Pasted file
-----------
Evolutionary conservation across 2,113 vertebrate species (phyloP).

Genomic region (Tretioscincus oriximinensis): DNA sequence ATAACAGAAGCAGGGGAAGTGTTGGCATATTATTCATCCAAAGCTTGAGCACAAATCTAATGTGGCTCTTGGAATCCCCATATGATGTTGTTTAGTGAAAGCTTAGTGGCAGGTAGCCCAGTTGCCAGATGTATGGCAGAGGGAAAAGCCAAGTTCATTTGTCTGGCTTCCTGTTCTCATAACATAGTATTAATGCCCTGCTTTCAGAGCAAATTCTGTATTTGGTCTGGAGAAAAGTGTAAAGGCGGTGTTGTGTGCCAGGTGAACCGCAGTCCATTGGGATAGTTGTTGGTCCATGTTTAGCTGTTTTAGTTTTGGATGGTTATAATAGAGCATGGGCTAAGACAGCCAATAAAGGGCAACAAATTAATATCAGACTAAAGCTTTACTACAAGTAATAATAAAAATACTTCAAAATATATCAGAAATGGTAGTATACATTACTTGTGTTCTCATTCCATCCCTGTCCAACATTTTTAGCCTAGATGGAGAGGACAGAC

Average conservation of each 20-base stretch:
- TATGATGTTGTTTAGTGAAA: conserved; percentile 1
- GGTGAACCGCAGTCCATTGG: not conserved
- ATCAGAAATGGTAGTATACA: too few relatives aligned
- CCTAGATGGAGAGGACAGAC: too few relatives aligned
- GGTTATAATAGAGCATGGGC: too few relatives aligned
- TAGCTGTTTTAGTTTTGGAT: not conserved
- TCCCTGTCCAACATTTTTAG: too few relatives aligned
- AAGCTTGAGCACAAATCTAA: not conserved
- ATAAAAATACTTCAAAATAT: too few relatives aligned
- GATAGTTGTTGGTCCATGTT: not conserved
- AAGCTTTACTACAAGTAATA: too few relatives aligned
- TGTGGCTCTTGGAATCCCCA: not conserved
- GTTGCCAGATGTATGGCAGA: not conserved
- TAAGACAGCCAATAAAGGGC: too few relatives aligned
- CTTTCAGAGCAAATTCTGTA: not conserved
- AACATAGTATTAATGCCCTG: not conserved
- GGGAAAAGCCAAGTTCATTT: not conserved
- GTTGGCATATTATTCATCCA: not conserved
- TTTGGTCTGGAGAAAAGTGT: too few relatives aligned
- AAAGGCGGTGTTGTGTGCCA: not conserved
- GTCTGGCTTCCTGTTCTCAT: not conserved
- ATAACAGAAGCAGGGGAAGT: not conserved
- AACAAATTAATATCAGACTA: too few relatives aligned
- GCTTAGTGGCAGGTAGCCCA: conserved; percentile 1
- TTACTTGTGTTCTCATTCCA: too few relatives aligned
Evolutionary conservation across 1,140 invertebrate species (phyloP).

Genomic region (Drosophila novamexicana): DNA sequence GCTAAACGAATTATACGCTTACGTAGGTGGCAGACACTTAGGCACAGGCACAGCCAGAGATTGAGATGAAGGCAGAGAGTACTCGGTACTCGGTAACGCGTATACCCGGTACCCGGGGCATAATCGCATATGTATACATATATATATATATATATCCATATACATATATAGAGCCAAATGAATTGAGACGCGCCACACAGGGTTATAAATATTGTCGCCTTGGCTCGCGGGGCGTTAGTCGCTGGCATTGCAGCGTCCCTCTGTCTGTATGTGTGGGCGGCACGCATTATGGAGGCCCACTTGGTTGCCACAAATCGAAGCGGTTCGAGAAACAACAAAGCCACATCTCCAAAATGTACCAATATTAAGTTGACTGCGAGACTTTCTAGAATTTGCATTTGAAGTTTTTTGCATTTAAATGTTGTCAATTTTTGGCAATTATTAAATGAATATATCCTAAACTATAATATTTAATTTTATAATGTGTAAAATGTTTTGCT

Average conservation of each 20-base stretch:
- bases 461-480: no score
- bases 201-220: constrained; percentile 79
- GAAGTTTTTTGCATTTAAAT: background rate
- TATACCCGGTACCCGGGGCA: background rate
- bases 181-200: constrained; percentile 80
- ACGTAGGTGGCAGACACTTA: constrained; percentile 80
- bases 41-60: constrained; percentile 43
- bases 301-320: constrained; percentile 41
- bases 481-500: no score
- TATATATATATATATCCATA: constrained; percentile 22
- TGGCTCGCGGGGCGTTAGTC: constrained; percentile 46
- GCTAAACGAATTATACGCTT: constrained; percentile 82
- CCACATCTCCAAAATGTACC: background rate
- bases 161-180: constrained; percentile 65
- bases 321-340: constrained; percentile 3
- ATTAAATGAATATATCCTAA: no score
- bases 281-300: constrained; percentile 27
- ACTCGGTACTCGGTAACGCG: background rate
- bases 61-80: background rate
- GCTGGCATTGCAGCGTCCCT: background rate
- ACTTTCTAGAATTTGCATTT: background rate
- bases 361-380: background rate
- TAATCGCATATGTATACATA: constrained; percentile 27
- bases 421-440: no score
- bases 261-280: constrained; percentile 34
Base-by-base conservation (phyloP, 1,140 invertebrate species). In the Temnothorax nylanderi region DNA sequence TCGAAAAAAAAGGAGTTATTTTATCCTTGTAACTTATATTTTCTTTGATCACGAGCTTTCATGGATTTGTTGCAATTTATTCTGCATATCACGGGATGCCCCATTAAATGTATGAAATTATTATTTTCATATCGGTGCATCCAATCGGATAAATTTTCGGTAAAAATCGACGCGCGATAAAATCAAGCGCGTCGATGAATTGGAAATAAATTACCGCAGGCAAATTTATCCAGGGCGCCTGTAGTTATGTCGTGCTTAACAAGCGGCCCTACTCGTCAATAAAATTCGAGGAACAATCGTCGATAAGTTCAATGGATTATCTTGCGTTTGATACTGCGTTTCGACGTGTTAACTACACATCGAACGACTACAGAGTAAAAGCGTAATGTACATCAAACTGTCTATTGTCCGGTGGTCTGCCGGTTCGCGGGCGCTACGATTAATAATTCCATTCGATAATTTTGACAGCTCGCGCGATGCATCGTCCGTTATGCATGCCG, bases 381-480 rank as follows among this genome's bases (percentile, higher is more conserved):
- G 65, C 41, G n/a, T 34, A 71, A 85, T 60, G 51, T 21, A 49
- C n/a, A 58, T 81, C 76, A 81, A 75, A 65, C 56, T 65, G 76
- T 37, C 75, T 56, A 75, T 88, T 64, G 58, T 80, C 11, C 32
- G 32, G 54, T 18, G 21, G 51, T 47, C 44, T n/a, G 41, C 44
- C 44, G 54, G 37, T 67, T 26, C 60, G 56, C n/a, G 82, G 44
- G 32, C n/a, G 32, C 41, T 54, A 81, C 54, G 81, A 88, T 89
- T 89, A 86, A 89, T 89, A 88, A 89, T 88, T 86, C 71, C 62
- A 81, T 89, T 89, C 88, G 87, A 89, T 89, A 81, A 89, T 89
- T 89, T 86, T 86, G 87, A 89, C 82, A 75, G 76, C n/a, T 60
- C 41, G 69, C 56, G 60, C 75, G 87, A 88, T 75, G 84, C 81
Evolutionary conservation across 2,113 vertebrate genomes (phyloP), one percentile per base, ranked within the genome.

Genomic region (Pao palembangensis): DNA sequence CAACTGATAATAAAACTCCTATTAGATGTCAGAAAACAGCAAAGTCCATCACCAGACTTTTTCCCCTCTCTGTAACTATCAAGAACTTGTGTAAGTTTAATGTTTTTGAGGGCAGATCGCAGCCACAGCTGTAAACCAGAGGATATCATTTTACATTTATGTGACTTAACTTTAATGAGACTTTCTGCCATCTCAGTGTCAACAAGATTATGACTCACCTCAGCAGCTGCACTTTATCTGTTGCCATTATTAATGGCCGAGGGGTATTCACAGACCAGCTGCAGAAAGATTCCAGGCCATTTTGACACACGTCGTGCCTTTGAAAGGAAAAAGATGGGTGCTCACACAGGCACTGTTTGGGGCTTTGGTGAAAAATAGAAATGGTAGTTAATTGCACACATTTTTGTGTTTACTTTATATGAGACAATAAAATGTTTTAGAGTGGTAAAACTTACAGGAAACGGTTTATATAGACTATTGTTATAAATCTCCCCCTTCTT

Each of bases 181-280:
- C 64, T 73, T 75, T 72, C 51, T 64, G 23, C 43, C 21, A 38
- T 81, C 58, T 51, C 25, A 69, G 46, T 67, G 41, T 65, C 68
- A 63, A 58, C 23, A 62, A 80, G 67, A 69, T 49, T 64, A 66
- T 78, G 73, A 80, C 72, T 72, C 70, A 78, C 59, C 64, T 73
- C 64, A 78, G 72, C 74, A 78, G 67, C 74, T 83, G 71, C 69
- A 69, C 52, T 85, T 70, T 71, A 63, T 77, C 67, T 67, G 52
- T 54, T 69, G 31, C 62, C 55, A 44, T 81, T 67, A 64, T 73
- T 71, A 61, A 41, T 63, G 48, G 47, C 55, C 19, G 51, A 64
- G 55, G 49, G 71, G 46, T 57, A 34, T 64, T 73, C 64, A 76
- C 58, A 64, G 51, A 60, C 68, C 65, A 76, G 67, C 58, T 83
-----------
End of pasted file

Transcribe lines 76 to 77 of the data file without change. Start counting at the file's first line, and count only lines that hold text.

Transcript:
- A 69, C 52, T 85, T 70, T 71, A 63, T 77, C 67, T 67, G 52
- T 54, T 69, G 31, C 62, C 55, A 44, T 81, T 67, A 64, T 73